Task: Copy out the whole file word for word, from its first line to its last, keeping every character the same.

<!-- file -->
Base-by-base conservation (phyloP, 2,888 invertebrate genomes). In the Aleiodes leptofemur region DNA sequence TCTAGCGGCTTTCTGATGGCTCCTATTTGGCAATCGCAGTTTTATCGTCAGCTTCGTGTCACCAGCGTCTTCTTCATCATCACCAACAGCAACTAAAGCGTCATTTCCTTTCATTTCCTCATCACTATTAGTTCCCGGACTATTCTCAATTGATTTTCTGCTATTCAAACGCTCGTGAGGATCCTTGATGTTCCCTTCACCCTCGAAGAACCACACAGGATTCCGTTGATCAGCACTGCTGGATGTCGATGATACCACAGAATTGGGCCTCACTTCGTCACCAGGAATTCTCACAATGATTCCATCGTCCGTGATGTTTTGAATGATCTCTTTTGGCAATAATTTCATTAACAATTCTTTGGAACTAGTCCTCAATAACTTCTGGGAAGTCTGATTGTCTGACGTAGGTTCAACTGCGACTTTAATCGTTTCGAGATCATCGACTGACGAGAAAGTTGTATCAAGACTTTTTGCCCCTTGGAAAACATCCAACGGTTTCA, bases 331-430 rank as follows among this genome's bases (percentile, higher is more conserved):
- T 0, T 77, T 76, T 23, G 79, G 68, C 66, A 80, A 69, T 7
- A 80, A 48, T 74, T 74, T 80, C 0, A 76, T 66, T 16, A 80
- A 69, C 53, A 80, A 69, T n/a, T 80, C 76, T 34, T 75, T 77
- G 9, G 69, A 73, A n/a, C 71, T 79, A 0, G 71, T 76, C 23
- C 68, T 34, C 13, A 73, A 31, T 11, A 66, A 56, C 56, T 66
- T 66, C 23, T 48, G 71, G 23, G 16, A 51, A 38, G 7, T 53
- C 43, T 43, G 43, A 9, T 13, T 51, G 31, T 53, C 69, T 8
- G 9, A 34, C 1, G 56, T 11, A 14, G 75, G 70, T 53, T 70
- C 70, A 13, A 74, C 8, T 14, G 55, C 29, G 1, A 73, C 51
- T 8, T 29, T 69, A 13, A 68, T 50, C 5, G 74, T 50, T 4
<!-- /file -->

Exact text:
Base-by-base conservation (phyloP, 2,888 invertebrate genomes). In the Aleiodes leptofemur region DNA sequence TCTAGCGGCTTTCTGATGGCTCCTATTTGGCAATCGCAGTTTTATCGTCAGCTTCGTGTCACCAGCGTCTTCTTCATCATCACCAACAGCAACTAAAGCGTCATTTCCTTTCATTTCCTCATCACTATTAGTTCCCGGACTATTCTCAATTGATTTTCTGCTATTCAAACGCTCGTGAGGATCCTTGATGTTCCCTTCACCCTCGAAGAACCACACAGGATTCCGTTGATCAGCACTGCTGGATGTCGATGATACCACAGAATTGGGCCTCACTTCGTCACCAGGAATTCTCACAATGATTCCATCGTCCGTGATGTTTTGAATGATCTCTTTTGGCAATAATTTCATTAACAATTCTTTGGAACTAGTCCTCAATAACTTCTGGGAAGTCTGATTGTCTGACGTAGGTTCAACTGCGACTTTAATCGTTTCGAGATCATCGACTGACGAGAAAGTTGTATCAAGACTTTTTGCCCCTTGGAAAACATCCAACGGTTTCA, bases 331-430 rank as follows among this genome's bases (percentile, higher is more conserved):
- T 0, T 77, T 76, T 23, G 79, G 68, C 66, A 80, A 69, T 7
- A 80, A 48, T 74, T 74, T 80, C 0, A 76, T 66, T 16, A 80
- A 69, C 53, A 80, A 69, T n/a, T 80, C 76, T 34, T 75, T 77
- G 9, G 69, A 73, A n/a, C 71, T 79, A 0, G 71, T 76, C 23
- C 68, T 34, C 13, A 73, A 31, T 11, A 66, A 56, C 56, T 66
- T 66, C 23, T 48, G 71, G 23, G 16, A 51, A 38, G 7, T 53
- C 43, T 43, G 43, A 9, T 13, T 51, G 31, T 53, C 69, T 8
- G 9, A 34, C 1, G 56, T 11, A 14, G 75, G 70, T 53, T 70
- C 70, A 13, A 74, C 8, T 14, G 55, C 29, G 1, A 73, C 51
- T 8, T 29, T 69, A 13, A 68, T 50, C 5, G 74, T 50, T 4